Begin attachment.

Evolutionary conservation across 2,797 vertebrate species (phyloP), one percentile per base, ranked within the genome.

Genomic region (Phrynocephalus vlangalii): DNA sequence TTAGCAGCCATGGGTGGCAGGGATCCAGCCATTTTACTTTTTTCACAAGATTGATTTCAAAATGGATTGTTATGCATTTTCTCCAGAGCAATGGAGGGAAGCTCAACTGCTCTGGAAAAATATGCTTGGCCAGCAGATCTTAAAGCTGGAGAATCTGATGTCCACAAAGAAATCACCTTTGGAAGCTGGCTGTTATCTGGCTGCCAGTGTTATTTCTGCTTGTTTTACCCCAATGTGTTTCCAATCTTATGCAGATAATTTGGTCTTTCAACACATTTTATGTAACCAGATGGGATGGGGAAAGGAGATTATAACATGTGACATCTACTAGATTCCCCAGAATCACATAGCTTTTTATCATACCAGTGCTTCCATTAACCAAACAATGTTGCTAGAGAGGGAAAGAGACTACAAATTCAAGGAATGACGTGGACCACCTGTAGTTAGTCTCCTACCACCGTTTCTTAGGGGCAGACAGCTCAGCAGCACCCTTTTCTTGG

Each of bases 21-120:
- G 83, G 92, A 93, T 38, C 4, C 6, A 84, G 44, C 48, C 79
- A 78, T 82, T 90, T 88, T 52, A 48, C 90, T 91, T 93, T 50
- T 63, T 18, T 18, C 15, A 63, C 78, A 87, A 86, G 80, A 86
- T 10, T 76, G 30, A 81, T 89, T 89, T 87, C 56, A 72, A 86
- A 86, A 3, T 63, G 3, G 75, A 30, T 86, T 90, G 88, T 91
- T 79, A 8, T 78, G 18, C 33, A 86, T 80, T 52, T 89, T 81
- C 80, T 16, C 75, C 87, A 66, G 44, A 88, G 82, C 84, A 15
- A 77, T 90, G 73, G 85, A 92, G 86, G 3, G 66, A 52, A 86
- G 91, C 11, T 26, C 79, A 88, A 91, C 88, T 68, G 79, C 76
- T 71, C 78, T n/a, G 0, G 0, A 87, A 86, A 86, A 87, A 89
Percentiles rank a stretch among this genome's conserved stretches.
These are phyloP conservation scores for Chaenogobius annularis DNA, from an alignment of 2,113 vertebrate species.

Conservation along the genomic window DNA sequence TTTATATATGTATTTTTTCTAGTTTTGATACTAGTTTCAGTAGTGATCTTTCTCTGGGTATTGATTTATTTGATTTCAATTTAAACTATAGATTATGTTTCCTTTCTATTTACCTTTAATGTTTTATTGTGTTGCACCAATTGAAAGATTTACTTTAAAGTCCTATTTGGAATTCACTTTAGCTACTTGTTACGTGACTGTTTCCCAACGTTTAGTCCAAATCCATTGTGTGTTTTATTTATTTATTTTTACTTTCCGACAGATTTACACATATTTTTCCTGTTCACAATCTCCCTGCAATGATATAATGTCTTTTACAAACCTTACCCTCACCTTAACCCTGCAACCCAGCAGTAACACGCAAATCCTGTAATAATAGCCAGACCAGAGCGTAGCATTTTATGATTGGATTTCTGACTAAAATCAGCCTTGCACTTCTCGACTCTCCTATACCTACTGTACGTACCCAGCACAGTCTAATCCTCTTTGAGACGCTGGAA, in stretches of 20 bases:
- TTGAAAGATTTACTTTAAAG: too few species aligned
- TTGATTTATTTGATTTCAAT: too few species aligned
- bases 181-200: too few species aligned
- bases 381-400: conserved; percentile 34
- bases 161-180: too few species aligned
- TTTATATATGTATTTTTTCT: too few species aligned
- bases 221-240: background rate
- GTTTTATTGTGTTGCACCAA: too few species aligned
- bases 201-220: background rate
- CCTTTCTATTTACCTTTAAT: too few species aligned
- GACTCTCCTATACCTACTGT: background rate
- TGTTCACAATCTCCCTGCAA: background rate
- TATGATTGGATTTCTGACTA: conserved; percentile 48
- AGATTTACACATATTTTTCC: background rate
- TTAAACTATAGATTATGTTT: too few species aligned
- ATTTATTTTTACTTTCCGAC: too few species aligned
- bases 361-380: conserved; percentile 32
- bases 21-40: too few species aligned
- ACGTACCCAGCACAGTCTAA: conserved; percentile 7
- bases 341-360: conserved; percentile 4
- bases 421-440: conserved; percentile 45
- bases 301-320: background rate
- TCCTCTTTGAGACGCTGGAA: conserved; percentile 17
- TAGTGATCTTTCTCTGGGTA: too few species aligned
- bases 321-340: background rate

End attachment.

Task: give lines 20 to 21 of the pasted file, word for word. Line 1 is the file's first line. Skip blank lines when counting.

- bases 381-400: conserved; percentile 34
- bases 161-180: too few species aligned